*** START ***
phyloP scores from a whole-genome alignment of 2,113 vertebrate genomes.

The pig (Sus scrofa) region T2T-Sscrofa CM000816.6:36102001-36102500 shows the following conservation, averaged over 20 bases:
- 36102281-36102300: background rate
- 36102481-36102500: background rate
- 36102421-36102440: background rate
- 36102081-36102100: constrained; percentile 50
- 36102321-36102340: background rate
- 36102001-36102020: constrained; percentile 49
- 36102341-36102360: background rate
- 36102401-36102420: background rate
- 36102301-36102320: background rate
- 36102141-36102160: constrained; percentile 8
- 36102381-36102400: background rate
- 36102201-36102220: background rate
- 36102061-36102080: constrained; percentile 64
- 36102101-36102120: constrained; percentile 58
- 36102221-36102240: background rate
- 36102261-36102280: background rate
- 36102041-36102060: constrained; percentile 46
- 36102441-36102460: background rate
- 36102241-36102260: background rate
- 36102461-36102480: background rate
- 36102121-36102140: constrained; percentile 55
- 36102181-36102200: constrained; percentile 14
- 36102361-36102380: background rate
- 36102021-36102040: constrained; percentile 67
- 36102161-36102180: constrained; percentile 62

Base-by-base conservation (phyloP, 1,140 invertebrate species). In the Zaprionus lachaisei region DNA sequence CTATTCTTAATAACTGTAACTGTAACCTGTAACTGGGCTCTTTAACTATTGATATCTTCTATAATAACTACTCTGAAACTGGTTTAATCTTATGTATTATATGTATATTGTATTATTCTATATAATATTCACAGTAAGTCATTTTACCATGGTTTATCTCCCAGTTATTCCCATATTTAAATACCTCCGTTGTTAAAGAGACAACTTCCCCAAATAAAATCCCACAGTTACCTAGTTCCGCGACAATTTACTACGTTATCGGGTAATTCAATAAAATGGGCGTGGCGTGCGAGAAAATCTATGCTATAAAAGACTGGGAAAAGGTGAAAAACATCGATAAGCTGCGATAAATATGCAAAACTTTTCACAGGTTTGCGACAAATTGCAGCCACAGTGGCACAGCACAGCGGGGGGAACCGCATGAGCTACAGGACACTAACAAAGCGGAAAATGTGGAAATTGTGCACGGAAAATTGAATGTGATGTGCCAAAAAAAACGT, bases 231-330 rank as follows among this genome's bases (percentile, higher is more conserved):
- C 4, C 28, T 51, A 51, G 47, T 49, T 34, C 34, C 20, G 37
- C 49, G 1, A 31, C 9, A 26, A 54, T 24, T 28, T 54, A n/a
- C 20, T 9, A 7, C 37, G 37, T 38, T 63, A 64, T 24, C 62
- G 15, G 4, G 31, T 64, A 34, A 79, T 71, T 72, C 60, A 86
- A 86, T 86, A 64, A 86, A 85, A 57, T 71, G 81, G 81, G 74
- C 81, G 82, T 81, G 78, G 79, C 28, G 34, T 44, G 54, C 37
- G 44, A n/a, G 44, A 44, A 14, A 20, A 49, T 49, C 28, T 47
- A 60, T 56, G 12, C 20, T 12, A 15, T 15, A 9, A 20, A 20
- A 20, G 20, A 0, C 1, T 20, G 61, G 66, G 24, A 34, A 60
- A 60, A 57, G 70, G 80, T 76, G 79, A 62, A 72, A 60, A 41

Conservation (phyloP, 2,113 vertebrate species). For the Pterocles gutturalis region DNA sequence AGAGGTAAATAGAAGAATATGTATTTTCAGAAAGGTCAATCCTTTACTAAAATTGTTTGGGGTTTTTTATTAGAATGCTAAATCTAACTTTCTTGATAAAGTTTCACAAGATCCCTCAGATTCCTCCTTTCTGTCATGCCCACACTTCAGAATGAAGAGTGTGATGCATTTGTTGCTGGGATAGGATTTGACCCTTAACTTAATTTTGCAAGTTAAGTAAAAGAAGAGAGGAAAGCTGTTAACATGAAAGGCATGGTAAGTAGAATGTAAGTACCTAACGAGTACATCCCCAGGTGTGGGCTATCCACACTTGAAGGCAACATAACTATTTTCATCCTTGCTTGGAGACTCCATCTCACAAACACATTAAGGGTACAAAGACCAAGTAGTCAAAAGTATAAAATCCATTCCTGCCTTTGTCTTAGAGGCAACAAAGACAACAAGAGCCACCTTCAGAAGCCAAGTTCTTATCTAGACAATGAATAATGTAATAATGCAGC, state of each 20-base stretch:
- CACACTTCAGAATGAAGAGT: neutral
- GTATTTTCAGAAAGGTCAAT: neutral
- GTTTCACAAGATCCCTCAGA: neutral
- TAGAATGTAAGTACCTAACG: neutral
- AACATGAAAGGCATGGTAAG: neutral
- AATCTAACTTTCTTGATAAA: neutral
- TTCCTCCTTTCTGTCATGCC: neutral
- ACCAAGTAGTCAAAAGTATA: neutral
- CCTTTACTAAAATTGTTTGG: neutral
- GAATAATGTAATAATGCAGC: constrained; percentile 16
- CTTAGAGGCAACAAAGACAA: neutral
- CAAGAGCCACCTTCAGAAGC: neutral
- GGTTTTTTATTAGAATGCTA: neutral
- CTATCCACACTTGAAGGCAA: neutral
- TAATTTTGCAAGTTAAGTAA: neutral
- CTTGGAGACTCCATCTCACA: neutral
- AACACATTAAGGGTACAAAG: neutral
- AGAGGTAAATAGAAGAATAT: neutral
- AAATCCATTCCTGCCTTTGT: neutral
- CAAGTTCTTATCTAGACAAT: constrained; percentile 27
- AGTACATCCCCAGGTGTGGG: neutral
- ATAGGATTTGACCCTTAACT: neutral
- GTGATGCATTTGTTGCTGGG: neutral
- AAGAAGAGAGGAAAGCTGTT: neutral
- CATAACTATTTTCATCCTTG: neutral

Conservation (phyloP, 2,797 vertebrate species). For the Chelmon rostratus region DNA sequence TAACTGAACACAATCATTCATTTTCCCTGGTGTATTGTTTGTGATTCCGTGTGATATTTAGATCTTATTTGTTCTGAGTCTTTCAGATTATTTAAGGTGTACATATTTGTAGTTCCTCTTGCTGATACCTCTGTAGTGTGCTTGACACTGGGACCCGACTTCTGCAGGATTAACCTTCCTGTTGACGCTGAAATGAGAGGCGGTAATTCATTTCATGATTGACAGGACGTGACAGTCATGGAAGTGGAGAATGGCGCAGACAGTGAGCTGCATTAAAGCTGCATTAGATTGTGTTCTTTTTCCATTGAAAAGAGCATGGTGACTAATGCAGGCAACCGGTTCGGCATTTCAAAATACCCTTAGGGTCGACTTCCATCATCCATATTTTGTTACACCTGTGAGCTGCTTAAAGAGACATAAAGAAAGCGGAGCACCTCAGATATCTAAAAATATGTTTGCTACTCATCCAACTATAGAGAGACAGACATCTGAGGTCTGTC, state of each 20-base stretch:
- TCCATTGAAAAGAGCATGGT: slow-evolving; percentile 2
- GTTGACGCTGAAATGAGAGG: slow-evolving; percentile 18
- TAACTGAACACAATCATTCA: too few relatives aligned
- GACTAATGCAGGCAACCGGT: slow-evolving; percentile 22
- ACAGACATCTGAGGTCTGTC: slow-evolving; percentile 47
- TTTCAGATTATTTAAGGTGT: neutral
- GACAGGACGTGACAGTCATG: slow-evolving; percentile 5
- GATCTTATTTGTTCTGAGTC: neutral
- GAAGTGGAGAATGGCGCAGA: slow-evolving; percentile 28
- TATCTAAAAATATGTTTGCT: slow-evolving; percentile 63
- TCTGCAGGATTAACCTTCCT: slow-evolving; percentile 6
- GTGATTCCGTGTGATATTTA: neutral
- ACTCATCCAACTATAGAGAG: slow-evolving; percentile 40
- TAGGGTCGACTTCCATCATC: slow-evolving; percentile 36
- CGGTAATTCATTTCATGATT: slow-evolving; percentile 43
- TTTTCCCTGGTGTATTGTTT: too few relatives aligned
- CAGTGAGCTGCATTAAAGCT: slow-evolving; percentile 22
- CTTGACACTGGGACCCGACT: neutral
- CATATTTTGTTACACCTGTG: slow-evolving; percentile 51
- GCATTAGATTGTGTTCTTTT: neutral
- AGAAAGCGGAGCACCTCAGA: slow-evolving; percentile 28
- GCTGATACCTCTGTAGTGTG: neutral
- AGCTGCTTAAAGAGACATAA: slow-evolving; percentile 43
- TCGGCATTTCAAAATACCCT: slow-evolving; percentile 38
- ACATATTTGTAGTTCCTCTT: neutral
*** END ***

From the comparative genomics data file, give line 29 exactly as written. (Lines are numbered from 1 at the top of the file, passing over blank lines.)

- C 4, C 28, T 51, A 51, G 47, T 49, T 34, C 34, C 20, G 37